During eight hours on the evening of June 27, 1962, Christo and Jeanne-Claude closed the Rue Visconti with 89 oil barrels. The art barricade was 13.7 x 13.2 x 2.7 feet (4.2 x 4 x 0.5 meters). It obstructed most of the traffic of the Paris Left Bank. The artists did not alter the industrial colors of the oil barrels, leaving the brand names and the rust visible.

Rue Visconti is one of the narrowest streets in Paris. Since the sixteenth century many illustrious tenants lived in the houses of the Rue Visconti, such as Racine, Adrienne Lecouvreur, Delacroix and Balzac.

The Berlin Wall had been built in August of 1961 and Algerian War protest demonstrations and barricades were taking place in Paris at the same time as Christo and Jeanne-Claude created the temporary work of art.

Text from Christo and Jeanne-Claude for a permit application to the Préfecture de Paris (an agency of the Government of France):

Rue Visconti is a one way street, between Rue Bonaparte and Rue de Seine, 140 meters long with an average width of 3 meters. The street ends at number 25 on the left side and at 26 on the right.

It has few shops: a bookstore, a modern art gallery, an antique shop, and electrical supply shop, a grocery store ... "at the angle of Rue Visconti and Rue de Seine, the cabaret du Petit More (or Maure) was opened in 1618. The poet Saint-Amant, an assiduous customer, died there. The art gallery that now stands on the site of the tavern has fortunately retained the façade, the grille and the seventeenth-century sign." (p. 134, Rochegude/Clébert, Promenades dans les rues de Paris. Rive gauche, Éditions Denoël)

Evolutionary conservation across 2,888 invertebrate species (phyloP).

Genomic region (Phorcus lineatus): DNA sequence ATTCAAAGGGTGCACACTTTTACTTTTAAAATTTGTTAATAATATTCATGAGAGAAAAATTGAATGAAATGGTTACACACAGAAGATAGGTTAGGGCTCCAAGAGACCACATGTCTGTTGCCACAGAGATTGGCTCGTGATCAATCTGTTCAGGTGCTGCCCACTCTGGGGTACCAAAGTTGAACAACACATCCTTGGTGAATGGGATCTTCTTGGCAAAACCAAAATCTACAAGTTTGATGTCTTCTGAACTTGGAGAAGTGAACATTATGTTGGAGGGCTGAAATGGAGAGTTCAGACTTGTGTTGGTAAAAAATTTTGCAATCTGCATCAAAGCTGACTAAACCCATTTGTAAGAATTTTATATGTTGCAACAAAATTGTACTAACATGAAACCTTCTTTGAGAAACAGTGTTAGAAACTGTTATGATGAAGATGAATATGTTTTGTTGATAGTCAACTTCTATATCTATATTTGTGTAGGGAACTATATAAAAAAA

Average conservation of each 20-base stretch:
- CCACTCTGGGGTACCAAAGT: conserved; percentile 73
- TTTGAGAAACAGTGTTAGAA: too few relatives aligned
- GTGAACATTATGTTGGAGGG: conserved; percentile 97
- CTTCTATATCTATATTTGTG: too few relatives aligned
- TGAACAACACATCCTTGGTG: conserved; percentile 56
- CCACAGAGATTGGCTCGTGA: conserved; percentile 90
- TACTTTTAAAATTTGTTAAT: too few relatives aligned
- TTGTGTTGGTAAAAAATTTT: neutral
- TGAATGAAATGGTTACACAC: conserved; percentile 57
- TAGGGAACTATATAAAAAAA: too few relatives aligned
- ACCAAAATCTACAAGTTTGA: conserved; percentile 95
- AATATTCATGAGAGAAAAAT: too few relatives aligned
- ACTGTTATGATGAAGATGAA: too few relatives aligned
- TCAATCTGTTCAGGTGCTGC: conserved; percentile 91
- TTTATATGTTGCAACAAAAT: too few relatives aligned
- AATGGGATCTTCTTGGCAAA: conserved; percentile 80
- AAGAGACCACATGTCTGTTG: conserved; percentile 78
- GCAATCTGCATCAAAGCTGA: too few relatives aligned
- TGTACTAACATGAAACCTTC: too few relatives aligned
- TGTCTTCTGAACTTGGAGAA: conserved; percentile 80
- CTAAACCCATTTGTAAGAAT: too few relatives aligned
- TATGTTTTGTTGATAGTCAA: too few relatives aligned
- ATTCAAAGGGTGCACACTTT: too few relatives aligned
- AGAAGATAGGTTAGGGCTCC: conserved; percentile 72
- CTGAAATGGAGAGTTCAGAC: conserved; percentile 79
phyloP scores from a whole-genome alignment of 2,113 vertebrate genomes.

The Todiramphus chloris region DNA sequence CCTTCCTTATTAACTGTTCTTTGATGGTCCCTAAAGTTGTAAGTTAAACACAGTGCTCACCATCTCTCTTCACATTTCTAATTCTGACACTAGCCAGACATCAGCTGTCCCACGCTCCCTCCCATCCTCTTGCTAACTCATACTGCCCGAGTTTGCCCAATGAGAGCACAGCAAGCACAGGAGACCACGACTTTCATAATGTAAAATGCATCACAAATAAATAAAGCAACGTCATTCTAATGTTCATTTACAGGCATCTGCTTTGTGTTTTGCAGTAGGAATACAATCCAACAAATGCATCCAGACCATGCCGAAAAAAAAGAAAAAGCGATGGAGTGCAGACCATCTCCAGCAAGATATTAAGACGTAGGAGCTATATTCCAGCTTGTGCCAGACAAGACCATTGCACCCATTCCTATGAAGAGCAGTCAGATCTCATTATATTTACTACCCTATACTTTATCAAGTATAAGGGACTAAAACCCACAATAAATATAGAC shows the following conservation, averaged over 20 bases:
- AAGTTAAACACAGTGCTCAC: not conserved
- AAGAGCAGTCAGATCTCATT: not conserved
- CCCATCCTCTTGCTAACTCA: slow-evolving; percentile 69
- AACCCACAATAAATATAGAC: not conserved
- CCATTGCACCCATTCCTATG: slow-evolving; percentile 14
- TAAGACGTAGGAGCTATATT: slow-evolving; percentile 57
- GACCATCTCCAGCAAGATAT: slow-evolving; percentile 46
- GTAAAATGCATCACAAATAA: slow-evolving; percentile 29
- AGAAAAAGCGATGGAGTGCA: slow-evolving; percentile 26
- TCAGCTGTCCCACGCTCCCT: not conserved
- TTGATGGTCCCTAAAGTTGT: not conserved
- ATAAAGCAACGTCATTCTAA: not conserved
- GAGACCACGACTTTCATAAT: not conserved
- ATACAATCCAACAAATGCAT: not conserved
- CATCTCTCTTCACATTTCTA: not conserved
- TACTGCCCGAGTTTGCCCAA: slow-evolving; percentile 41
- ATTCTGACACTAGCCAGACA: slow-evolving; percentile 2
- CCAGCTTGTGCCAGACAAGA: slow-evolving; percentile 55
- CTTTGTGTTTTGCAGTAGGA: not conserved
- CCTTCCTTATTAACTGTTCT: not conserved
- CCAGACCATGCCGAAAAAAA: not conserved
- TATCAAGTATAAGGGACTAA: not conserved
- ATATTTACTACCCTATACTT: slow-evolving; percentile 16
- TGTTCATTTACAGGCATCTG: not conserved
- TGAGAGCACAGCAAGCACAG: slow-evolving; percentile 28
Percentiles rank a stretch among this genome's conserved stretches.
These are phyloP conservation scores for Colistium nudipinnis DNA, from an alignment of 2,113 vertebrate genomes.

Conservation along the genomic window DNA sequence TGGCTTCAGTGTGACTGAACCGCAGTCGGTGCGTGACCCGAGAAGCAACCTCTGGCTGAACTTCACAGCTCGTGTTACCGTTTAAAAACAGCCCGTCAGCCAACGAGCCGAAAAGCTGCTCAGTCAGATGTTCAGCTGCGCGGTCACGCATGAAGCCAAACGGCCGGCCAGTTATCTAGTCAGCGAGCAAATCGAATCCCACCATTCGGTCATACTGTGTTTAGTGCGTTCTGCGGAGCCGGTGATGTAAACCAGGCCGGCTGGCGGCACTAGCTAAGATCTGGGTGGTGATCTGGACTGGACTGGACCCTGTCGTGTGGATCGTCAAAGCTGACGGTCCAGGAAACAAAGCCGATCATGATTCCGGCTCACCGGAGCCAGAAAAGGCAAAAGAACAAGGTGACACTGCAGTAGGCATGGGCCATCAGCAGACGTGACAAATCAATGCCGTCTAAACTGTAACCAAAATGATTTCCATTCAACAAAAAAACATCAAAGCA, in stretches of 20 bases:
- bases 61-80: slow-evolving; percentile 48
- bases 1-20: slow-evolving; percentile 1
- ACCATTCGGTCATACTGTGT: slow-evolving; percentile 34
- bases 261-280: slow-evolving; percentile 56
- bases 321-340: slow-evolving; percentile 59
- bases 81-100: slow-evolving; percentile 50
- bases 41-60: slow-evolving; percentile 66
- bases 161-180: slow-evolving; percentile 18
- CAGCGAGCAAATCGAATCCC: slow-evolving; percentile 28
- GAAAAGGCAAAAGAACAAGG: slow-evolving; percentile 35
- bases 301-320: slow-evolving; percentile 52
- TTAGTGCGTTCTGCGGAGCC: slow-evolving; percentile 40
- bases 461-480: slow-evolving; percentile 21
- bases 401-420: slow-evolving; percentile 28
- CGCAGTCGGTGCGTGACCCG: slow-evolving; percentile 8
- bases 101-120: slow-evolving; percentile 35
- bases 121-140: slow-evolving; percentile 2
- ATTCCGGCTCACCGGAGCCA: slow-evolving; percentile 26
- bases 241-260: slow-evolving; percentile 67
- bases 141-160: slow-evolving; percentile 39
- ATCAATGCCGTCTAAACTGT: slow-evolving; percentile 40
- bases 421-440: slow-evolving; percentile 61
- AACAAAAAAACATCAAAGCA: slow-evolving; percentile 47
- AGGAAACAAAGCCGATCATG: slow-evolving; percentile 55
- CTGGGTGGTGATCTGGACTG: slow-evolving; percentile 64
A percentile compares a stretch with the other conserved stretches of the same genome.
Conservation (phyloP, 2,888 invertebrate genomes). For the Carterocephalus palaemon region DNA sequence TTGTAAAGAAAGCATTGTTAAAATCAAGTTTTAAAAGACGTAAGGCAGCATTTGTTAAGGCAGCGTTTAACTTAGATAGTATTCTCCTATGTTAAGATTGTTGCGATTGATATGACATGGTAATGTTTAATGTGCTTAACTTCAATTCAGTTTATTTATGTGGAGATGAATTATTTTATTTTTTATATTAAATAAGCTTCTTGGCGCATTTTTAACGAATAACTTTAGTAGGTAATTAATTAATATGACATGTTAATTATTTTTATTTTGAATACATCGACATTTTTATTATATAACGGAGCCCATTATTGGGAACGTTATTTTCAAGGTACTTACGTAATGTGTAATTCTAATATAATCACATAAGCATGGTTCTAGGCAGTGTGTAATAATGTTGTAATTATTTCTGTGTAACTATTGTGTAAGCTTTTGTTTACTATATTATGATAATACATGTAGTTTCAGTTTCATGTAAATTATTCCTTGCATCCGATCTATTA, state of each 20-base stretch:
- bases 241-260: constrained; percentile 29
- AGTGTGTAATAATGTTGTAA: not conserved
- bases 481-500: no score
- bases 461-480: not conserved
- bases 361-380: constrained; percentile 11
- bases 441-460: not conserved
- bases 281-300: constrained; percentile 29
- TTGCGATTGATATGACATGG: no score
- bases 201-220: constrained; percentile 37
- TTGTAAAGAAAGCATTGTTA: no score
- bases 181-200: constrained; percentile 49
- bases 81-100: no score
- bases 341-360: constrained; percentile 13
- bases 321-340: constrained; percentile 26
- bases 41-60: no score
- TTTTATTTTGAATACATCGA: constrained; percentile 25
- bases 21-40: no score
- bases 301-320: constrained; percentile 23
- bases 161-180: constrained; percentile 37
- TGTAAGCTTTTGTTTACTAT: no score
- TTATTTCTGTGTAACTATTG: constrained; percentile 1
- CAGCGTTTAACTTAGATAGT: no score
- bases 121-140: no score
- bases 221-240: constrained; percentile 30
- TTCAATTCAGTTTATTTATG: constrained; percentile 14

The wall will be built between numbers 1 and 2, completely closing the street to traffic, and will cut all communication between Rue Bonaparte and Rue de Seine.

Constructed solely with metal barrels used for transporting gasoline and oil (labeled with various brand names: ESSO, AZUR, SHELL, BP, and with a capacity of either 50 or 200 liters), the wall will be 4 meters high and 2.9 meters wide. Eight 50-liter-capacity barrels, or five 200-liter-capacity barrels, laid on their sides, will constitute the base. One hundred and fifty 50-liter-capacity barrels or eighty 200-liter-capacity barrels are necessary for the erection of the wall.

This "iron curtain" can be used as a barricade during a period of public work in the street, or to transform the street into a dead end. Finally its principle can be extended to a whole area or an entire city.